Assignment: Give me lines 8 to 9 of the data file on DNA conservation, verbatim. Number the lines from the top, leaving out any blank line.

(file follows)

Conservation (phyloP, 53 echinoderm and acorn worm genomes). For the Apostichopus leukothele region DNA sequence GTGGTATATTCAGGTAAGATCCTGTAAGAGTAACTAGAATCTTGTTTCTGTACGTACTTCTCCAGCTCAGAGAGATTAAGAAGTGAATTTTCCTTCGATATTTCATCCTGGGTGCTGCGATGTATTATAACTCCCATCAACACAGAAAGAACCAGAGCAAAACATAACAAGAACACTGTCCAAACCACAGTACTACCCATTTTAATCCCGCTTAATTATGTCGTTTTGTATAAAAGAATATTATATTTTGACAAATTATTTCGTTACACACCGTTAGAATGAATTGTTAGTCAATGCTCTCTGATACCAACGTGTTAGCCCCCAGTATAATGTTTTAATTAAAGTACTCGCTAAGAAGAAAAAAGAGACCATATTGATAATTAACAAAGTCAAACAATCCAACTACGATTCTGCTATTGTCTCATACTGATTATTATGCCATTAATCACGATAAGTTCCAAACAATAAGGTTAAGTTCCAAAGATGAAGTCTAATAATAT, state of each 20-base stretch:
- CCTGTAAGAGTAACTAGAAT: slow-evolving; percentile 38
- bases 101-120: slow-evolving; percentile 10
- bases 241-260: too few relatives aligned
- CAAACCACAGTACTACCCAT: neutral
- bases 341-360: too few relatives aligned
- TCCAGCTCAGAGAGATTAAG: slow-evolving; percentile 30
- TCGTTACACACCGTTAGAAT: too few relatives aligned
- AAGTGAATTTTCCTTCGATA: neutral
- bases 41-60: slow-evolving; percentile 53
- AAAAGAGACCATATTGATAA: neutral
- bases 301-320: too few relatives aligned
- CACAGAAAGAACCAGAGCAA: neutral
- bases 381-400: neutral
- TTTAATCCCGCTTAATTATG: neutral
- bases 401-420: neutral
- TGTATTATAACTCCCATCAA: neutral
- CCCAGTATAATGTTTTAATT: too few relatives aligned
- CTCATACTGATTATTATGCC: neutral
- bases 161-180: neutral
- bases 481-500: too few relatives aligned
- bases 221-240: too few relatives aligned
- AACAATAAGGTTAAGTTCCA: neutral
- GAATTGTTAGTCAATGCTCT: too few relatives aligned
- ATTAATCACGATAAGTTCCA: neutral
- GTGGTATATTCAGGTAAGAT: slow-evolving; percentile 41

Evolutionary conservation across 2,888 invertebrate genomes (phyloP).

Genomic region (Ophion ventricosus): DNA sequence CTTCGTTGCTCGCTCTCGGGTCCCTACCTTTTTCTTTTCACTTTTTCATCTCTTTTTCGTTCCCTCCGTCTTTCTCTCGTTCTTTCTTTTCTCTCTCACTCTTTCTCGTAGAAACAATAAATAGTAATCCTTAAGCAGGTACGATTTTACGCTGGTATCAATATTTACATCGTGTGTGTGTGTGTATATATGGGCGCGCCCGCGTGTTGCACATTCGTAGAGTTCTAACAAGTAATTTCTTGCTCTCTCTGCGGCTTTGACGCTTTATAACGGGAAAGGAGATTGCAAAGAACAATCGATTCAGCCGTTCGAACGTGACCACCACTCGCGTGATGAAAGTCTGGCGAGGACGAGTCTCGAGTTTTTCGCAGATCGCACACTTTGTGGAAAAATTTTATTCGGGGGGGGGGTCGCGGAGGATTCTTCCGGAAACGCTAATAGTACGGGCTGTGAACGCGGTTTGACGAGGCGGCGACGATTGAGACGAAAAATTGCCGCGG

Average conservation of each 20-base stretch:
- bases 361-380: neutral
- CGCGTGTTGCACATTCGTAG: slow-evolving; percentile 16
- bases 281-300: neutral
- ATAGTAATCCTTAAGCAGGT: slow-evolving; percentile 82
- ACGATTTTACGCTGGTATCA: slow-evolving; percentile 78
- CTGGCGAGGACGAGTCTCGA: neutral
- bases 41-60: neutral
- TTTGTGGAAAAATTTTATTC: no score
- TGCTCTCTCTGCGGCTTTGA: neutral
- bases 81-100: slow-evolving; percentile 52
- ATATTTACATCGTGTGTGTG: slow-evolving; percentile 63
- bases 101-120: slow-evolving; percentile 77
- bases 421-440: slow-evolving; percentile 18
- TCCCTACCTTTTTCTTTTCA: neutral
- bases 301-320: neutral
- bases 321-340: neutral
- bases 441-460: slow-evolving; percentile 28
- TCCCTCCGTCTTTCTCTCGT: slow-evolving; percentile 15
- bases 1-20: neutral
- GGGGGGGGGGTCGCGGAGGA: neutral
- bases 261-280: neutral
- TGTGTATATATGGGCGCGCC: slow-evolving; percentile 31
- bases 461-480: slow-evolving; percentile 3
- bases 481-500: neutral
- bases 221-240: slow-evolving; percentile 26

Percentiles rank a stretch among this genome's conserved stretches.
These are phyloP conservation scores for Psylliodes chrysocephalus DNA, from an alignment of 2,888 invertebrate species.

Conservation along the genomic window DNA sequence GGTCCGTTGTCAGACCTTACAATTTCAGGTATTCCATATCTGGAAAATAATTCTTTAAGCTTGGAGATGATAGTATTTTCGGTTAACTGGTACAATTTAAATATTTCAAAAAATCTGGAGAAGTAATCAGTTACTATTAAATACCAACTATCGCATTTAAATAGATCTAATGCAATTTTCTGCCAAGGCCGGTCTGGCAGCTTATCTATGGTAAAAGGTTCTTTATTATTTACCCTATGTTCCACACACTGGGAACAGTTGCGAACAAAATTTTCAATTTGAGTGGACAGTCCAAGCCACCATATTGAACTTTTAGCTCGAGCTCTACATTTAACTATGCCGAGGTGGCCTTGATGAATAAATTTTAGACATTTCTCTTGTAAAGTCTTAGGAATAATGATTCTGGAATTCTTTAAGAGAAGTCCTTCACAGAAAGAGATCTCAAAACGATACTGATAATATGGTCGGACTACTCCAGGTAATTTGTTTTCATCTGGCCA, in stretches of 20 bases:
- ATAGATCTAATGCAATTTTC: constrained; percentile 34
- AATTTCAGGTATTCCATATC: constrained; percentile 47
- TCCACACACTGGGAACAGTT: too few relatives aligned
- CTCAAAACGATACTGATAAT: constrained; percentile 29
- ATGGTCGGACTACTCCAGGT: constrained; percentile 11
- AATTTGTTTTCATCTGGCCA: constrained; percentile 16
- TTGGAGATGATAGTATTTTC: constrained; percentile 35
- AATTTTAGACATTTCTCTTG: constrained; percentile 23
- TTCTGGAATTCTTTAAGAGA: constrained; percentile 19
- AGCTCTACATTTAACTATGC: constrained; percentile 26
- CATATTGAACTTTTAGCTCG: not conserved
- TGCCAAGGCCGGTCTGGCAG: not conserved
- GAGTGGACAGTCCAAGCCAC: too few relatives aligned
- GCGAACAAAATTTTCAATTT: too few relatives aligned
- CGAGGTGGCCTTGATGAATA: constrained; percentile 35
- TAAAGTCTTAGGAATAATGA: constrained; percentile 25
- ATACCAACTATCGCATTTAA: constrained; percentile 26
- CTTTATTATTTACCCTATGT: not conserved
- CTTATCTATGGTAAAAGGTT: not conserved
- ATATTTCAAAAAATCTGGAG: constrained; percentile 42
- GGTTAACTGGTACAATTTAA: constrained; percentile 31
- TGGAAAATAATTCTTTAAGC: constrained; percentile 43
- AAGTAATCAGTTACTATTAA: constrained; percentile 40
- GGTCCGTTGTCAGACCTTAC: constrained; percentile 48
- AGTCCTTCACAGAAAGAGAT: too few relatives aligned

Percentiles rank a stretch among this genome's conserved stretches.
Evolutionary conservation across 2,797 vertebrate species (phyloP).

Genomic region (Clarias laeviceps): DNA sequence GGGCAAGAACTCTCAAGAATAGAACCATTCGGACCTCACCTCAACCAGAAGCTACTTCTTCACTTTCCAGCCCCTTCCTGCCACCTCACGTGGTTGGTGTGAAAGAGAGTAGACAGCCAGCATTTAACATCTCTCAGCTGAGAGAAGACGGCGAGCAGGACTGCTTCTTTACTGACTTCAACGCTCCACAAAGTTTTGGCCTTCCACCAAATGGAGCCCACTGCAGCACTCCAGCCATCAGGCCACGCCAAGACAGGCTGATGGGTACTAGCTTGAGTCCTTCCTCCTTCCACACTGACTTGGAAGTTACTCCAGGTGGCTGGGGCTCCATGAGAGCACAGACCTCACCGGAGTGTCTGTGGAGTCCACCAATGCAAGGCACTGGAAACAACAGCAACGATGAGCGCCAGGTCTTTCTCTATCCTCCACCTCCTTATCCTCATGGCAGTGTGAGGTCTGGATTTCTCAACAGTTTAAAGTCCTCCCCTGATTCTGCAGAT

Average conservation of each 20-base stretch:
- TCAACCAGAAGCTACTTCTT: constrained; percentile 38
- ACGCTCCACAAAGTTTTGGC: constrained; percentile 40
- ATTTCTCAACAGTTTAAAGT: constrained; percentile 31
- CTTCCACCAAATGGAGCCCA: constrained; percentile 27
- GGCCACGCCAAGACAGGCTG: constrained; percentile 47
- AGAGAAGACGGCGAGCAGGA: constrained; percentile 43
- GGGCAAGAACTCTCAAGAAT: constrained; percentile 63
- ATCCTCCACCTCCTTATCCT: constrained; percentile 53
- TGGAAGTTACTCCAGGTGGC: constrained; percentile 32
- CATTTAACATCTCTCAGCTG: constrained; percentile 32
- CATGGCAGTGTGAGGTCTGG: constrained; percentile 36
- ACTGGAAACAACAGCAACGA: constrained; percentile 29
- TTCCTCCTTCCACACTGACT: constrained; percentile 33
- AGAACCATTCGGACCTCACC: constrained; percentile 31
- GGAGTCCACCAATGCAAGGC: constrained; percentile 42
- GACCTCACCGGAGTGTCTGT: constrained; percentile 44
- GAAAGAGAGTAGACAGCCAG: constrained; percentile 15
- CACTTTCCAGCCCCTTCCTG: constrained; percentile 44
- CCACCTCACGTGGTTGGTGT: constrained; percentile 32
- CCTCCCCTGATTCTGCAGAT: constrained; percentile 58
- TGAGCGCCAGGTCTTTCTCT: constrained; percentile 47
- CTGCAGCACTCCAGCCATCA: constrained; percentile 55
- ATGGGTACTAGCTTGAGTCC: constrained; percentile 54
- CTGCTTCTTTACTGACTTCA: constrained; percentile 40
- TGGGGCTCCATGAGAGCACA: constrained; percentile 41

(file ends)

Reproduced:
- TCGTTACACACCGTTAGAAT: too few relatives aligned
- AAGTGAATTTTCCTTCGATA: neutral